The American Left likes to pretend now that Venezuela isn’t a real example of Social Democracy; but up until the economy collapsed (as every sensible person knew it would) they were Chavez’s biggest cheerleaders, as the links above (or any Google search) shows.
It is, of course, a horrific example of a socialist takeover, but a typical one. A once well-off country with the most proven oil reserves in the world reduced to literal poverty. Food shortages, other commodity shortages, you name it, you can’t get it there. Oh, and about those oil reserves? Well it seems that Venezuela has an energy crisis. And the government’s solution? Well it said everyone should take Fridays off (yeah, screw productivity – that’s a capitalist construct) and this bit of brilliance:
Last week, his government said it was shifting its time zone forward by 30 minutes to save power by adding half an hour of daylight.
Socialism … in Venezuela’s case they’re actually feeling the burn.
Then there is Brazil. Brazil is the lover of “big governments” wet dream. Or as it has now become, a nightmare. Brazil is a failing state and the primary reason that it is failing is because of the premise under which it has operated for decades. Big government paternalism:
For all its modernist appeal, it was one more expression of the country’s long and troubled attachment to the concept of a giant paternalistic state, responsible for managing the affairs of the entire society, from its biggest companies to its poorest citizens.
“The problem is, from time immemorial, Brazil’s political leaders only see one way forward, the growth of the state,” said Fernando Henrique Cardoso, a former leftist intellectual who sought to reduce the size of Brazil’s government while president from 1995 to 2002. “But you need another springboard for progress, that doesn’t exclude the state but that accepts markets. This just doesn’t sink in in Brazil.”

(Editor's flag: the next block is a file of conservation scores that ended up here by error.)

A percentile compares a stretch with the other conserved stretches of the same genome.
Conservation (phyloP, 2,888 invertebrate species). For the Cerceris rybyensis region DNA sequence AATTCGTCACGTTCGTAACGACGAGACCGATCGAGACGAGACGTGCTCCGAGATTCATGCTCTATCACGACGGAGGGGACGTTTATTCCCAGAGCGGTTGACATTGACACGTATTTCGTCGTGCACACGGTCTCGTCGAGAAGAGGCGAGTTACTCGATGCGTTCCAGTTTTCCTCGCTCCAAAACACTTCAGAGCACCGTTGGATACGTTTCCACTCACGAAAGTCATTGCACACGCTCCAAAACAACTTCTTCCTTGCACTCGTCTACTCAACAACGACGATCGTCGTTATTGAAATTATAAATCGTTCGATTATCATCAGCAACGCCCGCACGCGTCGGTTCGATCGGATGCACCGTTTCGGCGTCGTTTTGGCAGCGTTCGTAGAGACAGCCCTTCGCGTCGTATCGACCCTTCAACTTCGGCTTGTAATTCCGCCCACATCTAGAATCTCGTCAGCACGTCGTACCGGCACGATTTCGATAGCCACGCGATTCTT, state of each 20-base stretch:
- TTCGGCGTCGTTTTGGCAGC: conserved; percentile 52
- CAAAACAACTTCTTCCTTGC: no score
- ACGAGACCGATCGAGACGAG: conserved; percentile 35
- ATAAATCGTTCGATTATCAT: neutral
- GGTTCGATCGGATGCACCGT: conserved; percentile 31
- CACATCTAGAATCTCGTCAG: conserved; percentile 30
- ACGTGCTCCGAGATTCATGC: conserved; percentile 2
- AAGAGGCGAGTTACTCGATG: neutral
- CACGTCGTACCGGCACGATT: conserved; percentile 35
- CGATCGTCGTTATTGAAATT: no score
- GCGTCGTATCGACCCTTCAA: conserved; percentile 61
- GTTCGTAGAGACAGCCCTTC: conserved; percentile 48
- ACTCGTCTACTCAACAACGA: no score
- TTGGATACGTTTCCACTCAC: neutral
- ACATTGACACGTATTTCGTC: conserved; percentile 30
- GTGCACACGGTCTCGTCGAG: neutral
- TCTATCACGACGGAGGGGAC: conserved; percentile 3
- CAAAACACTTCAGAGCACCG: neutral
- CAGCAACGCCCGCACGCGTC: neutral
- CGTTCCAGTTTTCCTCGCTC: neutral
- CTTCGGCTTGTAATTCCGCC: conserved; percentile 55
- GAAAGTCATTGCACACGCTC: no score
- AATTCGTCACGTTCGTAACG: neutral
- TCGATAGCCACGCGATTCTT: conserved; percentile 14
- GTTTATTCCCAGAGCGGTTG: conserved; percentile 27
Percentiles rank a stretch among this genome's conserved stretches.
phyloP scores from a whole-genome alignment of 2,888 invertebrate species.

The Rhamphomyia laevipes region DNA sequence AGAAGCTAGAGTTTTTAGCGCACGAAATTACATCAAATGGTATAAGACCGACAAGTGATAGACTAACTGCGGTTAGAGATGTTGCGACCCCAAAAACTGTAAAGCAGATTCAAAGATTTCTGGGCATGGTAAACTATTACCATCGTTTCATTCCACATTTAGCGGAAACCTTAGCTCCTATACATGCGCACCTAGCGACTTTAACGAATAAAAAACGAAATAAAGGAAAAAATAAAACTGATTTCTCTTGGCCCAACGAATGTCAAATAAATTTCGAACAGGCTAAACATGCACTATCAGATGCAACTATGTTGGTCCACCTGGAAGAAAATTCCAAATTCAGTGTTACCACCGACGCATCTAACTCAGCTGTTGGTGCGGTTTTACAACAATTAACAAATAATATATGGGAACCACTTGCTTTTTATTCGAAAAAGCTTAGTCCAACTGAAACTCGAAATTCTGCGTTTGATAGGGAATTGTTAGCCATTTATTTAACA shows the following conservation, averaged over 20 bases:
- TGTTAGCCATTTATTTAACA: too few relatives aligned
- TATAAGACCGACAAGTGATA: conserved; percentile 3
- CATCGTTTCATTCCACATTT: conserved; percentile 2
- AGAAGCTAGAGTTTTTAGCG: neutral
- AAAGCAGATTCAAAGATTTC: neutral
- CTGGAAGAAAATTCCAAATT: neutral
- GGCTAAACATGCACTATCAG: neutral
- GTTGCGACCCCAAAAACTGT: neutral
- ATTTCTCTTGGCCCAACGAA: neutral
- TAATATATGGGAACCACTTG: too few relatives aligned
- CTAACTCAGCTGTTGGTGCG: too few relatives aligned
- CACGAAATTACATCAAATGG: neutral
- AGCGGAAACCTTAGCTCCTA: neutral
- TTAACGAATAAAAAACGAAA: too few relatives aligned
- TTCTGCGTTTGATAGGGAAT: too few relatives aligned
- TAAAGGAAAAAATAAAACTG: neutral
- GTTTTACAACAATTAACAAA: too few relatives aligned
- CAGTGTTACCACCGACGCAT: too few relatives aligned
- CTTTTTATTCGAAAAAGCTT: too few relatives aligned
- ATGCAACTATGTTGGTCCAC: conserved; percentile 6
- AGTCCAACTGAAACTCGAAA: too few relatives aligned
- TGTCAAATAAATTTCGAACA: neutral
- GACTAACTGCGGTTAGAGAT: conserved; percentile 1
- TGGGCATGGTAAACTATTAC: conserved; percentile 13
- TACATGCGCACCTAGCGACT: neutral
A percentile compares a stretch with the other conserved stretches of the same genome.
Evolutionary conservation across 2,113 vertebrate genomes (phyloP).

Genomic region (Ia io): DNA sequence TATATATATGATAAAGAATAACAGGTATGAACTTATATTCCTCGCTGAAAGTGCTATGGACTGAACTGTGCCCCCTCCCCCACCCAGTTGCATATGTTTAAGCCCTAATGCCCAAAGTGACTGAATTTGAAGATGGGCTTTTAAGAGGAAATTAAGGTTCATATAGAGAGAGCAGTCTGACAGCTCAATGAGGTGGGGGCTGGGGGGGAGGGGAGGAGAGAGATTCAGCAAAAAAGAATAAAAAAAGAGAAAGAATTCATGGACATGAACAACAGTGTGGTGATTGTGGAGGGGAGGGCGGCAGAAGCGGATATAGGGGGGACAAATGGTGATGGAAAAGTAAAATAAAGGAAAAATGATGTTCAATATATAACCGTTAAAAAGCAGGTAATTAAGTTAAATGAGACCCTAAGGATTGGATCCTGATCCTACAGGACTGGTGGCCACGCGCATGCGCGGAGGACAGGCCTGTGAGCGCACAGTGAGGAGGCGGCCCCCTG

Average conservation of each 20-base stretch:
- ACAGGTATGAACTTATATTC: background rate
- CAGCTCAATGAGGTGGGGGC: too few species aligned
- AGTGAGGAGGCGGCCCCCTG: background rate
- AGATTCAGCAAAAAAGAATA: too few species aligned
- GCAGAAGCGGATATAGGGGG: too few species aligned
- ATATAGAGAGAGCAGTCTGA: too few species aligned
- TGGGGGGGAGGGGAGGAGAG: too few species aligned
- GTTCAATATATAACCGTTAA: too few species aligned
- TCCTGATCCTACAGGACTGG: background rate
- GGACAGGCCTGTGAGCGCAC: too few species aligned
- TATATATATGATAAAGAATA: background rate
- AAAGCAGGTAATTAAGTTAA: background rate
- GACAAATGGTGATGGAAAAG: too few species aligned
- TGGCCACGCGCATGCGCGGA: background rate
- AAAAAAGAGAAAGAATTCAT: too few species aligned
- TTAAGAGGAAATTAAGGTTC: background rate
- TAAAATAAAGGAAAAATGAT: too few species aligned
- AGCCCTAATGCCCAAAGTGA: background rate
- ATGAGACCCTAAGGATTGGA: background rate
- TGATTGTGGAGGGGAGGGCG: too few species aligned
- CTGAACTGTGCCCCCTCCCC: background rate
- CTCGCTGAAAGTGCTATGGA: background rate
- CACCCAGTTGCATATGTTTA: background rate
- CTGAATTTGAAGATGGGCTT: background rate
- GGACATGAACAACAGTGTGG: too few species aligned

Many wan’t to blame Brazil’s problems on corruption like the corruption scandal now rocking the nation. But the corruption arises from the base problem … big, unanswerable government:
While many observers of Brazil’s predicament have focused on the country’s corruption, that may miss the point. Brazil’s deeper problem lies in the failures of its Leviathan state, which has perennially reached for the utopian visions embodied in Brasília but instead has produced recurring cycles of boom and dramatic bust.
Of course there a huge lessons to be learned from these two countries that apply to this country and the current political arguments now being made. All, to some degree or another (with Socialist Sanders being the extreme) argue for both social democracy and bigger government. We apparently don’t learn from other countries but insist on learning the hard way, by repeating what has already failed any number of times.
That’s because of arrogance and the belief that the only reason any of this hasn’t worked in the past is the right people weren’t in charge.
With the class of politicians we have running today, Hugo Chavez would be a better choice to run their ideas.
And we all know how well he did.
Hillary Clinton admits not only to a tax increase but a 1 Trillion dollar tax increase. To spend on the debt? Well, no. New spending! Freeloader spending!
If you know how government works, they’ll admit to $1 trillion in new taxes and claim its what they’ll spend, but my guess is the real spending will end up being 4 to 5 times that much. And that in the land of $18 Trillion debt. Check out this interview. Whatever happened to “no new taxes”?
Daily News: So on taxes, that I did call for among other things, a surcharge on incomes over $5 million, 30% minimum, the Buffett rule, over a million…
Clinton: Over a million. Yeah, right.